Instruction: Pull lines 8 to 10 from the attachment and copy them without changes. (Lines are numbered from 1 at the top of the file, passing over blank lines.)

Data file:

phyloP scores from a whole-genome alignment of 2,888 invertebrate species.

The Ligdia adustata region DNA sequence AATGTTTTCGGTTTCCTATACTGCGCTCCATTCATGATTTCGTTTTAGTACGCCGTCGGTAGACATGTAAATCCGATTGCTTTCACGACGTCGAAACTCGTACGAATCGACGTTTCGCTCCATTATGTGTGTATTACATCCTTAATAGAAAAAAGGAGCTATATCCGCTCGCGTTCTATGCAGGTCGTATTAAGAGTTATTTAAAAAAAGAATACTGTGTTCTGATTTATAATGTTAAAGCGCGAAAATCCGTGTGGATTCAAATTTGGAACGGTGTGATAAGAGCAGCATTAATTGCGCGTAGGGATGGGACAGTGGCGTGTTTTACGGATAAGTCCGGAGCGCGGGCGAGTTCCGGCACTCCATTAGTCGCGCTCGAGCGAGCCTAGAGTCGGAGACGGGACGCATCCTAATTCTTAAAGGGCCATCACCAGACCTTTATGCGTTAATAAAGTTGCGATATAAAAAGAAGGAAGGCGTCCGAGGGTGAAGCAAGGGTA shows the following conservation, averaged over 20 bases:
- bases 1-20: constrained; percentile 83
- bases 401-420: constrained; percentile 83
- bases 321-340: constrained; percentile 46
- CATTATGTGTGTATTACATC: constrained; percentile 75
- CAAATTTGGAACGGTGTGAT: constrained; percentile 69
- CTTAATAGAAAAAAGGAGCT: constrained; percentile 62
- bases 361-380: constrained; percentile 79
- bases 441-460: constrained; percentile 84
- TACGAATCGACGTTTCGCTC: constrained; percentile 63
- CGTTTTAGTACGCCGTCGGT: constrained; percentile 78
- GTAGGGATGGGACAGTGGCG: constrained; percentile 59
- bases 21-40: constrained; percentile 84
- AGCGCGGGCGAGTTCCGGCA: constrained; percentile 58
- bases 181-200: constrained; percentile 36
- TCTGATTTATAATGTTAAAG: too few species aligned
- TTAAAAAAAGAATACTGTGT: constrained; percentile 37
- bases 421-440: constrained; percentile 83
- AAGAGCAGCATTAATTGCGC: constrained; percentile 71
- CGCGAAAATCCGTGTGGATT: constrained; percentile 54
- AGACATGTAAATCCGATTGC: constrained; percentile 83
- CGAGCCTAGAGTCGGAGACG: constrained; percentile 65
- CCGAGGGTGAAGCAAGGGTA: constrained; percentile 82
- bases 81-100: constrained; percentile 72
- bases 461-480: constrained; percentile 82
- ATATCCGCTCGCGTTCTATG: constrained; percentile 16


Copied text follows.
- CTTAATAGAAAAAAGGAGCT: constrained; percentile 62
- bases 361-380: constrained; percentile 79
- bases 441-460: constrained; percentile 84